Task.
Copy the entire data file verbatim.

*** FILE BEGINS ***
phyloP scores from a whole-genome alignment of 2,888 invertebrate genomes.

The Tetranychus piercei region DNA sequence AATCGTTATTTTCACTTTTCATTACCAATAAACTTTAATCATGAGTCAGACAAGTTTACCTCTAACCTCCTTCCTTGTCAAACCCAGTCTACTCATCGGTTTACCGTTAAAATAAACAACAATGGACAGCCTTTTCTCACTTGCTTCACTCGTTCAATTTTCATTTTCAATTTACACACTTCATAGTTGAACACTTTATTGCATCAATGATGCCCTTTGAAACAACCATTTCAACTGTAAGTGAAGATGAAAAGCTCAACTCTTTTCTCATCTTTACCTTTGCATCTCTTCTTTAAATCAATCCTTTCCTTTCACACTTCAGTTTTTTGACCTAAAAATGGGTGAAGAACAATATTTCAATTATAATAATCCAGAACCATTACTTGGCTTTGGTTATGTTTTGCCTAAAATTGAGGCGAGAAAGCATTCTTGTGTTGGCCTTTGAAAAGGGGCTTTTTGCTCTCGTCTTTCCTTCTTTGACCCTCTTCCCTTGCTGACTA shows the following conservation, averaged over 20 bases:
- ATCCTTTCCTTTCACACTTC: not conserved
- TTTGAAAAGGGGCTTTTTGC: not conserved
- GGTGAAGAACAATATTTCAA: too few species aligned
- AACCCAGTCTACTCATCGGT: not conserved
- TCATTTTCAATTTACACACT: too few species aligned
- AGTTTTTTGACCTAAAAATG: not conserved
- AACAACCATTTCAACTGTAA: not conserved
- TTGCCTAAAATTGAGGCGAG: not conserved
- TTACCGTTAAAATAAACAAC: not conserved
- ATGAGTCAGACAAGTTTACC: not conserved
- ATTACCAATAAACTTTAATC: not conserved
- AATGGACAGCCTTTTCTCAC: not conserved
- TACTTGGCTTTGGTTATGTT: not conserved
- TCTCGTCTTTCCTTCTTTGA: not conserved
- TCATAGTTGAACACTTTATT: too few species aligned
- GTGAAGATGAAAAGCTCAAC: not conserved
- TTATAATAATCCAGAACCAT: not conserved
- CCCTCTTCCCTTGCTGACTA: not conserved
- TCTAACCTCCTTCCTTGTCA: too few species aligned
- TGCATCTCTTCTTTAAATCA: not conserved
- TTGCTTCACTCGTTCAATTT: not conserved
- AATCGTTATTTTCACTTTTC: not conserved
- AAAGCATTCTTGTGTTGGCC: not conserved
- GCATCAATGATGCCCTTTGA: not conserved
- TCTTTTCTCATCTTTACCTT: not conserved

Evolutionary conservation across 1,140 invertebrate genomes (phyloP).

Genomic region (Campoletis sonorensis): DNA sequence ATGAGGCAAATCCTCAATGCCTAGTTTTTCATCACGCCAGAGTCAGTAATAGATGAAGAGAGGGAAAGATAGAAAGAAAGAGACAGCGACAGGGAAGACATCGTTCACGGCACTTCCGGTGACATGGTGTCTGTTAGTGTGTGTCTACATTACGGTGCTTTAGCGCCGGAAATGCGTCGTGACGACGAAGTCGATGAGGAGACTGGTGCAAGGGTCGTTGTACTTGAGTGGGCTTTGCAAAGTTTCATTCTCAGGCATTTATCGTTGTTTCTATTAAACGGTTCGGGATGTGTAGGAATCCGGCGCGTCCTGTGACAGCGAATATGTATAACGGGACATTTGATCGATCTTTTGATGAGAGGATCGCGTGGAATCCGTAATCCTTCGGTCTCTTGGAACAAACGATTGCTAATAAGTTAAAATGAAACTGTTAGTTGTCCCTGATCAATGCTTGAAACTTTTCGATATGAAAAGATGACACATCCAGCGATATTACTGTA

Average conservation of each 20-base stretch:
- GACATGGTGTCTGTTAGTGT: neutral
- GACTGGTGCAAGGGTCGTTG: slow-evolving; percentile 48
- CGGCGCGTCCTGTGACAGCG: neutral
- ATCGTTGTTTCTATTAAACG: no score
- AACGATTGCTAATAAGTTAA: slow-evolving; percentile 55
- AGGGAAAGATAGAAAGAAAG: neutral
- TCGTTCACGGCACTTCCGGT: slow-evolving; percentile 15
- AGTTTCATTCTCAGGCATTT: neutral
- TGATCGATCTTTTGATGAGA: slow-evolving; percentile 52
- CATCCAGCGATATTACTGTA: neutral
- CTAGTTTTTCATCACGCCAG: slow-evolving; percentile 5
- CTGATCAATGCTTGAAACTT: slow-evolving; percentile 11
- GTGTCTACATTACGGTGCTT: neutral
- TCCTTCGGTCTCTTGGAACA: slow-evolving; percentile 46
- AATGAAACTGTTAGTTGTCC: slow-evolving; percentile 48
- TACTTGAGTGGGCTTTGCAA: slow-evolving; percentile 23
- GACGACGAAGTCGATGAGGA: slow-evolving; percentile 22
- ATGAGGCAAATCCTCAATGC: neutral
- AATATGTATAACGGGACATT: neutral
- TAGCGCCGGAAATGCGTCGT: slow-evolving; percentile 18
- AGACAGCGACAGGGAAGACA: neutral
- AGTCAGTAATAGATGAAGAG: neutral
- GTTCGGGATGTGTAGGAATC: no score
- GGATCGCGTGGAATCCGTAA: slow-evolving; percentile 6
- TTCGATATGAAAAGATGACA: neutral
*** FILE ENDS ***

phyloP scores from a whole-genome alignment of 2,888 invertebrate genomes.

The Tetranychus piercei region DNA sequence AATCGTTATTTTCACTTTTCATTACCAATAAACTTTAATCATGAGTCAGACAAGTTTACCTCTAACCTCCTTCCTTGTCAAACCCAGTCTACTCATCGGTTTACCGTTAAAATAAACAACAATGGACAGCCTTTTCTCACTTGCTTCACTCGTTCAATTTTCATTTTCAATTTACACACTTCATAGTTGAACACTTTATTGCATCAATGATGCCCTTTGAAACAACCATTTCAACTGTAAGTGAAGATGAAAAGCTCAACTCTTTTCTCATCTTTACCTTTGCATCTCTTCTTTAAATCAATCCTTTCCTTTCACACTTCAGTTTTTTGACCTAAAAATGGGTGAAGAACAATATTTCAATTATAATAATCCAGAACCATTACTTGGCTTTGGTTATGTTTTGCCTAAAATTGAGGCGAGAAAGCATTCTTGTGTTGGCCTTTGAAAAGGGGCTTTTTGCTCTCGTCTTTCCTTCTTTGACCCTCTTCCCTTGCTGACTA shows the following conservation, averaged over 20 bases:
- ATCCTTTCCTTTCACACTTC: not conserved
- TTTGAAAAGGGGCTTTTTGC: not conserved
- GGTGAAGAACAATATTTCAA: too few species aligned
- AACCCAGTCTACTCATCGGT: not conserved
- TCATTTTCAATTTACACACT: too few species aligned
- AGTTTTTTGACCTAAAAATG: not conserved
- AACAACCATTTCAACTGTAA: not conserved
- TTGCCTAAAATTGAGGCGAG: not conserved
- TTACCGTTAAAATAAACAAC: not conserved
- ATGAGTCAGACAAGTTTACC: not conserved
- ATTACCAATAAACTTTAATC: not conserved
- AATGGACAGCCTTTTCTCAC: not conserved
- TACTTGGCTTTGGTTATGTT: not conserved
- TCTCGTCTTTCCTTCTTTGA: not conserved
- TCATAGTTGAACACTTTATT: too few species aligned
- GTGAAGATGAAAAGCTCAAC: not conserved
- TTATAATAATCCAGAACCAT: not conserved
- CCCTCTTCCCTTGCTGACTA: not conserved
- TCTAACCTCCTTCCTTGTCA: too few species aligned
- TGCATCTCTTCTTTAAATCA: not conserved
- TTGCTTCACTCGTTCAATTT: not conserved
- AATCGTTATTTTCACTTTTC: not conserved
- AAAGCATTCTTGTGTTGGCC: not conserved
- GCATCAATGATGCCCTTTGA: not conserved
- TCTTTTCTCATCTTTACCTT: not conserved

Evolutionary conservation across 1,140 invertebrate genomes (phyloP).

Genomic region (Campoletis sonorensis): DNA sequence ATGAGGCAAATCCTCAATGCCTAGTTTTTCATCACGCCAGAGTCAGTAATAGATGAAGAGAGGGAAAGATAGAAAGAAAGAGACAGCGACAGGGAAGACATCGTTCACGGCACTTCCGGTGACATGGTGTCTGTTAGTGTGTGTCTACATTACGGTGCTTTAGCGCCGGAAATGCGTCGTGACGACGAAGTCGATGAGGAGACTGGTGCAAGGGTCGTTGTACTTGAGTGGGCTTTGCAAAGTTTCATTCTCAGGCATTTATCGTTGTTTCTATTAAACGGTTCGGGATGTGTAGGAATCCGGCGCGTCCTGTGACAGCGAATATGTATAACGGGACATTTGATCGATCTTTTGATGAGAGGATCGCGTGGAATCCGTAATCCTTCGGTCTCTTGGAACAAACGATTGCTAATAAGTTAAAATGAAACTGTTAGTTGTCCCTGATCAATGCTTGAAACTTTTCGATATGAAAAGATGACACATCCAGCGATATTACTGTA

Average conservation of each 20-base stretch:
- GACATGGTGTCTGTTAGTGT: neutral
- GACTGGTGCAAGGGTCGTTG: slow-evolving; percentile 48
- CGGCGCGTCCTGTGACAGCG: neutral
- ATCGTTGTTTCTATTAAACG: no score
- AACGATTGCTAATAAGTTAA: slow-evolving; percentile 55
- AGGGAAAGATAGAAAGAAAG: neutral
- TCGTTCACGGCACTTCCGGT: slow-evolving; percentile 15
- AGTTTCATTCTCAGGCATTT: neutral
- TGATCGATCTTTTGATGAGA: slow-evolving; percentile 52
- CATCCAGCGATATTACTGTA: neutral
- CTAGTTTTTCATCACGCCAG: slow-evolving; percentile 5
- CTGATCAATGCTTGAAACTT: slow-evolving; percentile 11
- GTGTCTACATTACGGTGCTT: neutral
- TCCTTCGGTCTCTTGGAACA: slow-evolving; percentile 46
- AATGAAACTGTTAGTTGTCC: slow-evolving; percentile 48
- TACTTGAGTGGGCTTTGCAA: slow-evolving; percentile 23
- GACGACGAAGTCGATGAGGA: slow-evolving; percentile 22
- ATGAGGCAAATCCTCAATGC: neutral
- AATATGTATAACGGGACATT: neutral
- TAGCGCCGGAAATGCGTCGT: slow-evolving; percentile 18
- AGACAGCGACAGGGAAGACA: neutral
- AGTCAGTAATAGATGAAGAG: neutral
- GTTCGGGATGTGTAGGAATC: no score
- GGATCGCGTGGAATCCGTAA: slow-evolving; percentile 6
- TTCGATATGAAAAGATGACA: neutral